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Friday, May 22, 2009

Friday Flashback

From October 2002:

Family Album by Patricia Kay. Women's fiction.

Isn't it interesting how certain themes show up in several books at the same time? It's like there's something in the air prompting different authors to write about the same topic. And it's also interesting how different those books can be.

Not to quibble, but I'd really call Family Album more "women's fiction" than "romance". There's a love story, with Hannah and Simon renewing their relationship after the upheaval, but it's more about the entire family and what happens when the son she gave up for adoption comes looking for his birth mother.

It felt very real. Nobody was a bad guy, nobody was more right than anyone else, they were just all caught in the situation, and it was interesting to explore those emotions.

I had to laugh at what you said, Annie---as soon as I read in a book that someone has been keeping a secret, I know it's going to turn out badly for them. In real life? I don't know. I can understand Hannah's not telling Simon she'd had a baby she'd given up for adoption when she first met him---it's not the sort of thing you just blurt out until you know someone better. And then when she did know him better, he had such a vehemently negative opinion of women who gave up their babies for adoption that she was afraid to. And I can also understand how years can go by and she was still telling herself that someday she'd tell him.

I had a harder time understanding Simon's anger toward women who gave up their babies for adoption. I understand he felt rejected by his birth mother, but surely he'd have preferred that to abortion. Was it because he didn't have the kind of love he wanted from his adoptive parents and felt that something was lacking that his "real" mother should have given him? Still, there's no one right answer to this problem. Of course, ideally, all babies would be wanted and loved and raised by their biological parents who love each other. But it's not a perfect world, and thank heavens for women courageous enough to have a baby they for whatever reason cannot or feel they cannot raise and give it up for adoption to people who can't have a child of their own.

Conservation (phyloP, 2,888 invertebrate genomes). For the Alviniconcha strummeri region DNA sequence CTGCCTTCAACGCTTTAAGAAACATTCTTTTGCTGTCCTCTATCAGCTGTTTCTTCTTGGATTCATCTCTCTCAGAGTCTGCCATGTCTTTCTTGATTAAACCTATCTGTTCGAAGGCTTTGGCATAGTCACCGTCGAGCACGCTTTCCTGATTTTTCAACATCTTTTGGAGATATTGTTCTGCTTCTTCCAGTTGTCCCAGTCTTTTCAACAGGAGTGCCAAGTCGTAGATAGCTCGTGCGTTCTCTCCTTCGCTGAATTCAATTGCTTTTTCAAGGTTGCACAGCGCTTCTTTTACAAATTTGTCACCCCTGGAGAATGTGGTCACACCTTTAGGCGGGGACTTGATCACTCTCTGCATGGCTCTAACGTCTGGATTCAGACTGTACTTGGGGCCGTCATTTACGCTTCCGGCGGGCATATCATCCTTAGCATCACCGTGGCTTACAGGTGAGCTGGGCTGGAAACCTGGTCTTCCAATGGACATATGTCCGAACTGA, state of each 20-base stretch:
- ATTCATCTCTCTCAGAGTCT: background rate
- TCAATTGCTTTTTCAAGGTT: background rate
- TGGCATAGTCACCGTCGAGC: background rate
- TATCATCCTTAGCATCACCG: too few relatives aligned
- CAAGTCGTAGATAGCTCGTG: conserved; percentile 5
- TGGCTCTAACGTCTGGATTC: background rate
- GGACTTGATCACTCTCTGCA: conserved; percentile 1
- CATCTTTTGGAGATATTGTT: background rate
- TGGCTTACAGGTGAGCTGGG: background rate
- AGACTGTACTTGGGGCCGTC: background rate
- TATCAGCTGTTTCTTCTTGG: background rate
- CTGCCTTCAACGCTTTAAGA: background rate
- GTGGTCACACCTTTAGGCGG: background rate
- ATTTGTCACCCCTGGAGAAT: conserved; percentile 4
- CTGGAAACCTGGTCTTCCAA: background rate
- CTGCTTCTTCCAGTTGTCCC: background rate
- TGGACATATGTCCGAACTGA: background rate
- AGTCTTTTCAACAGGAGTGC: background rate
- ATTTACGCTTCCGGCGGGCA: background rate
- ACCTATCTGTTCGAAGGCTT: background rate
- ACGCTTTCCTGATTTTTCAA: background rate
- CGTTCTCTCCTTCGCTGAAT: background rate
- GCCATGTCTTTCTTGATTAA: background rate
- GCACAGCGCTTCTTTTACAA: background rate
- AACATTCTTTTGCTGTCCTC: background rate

Once again we have the very realistic nice but self-centered teenage girl. Not only is she mortified by having a crush on her half-brother, but she finds out she's not her mother's only child as she's thought for all her life. A lot to deal with.

I thought it was very realistic, too, that Simon admits at the end that they're not all going to be one big happy family.
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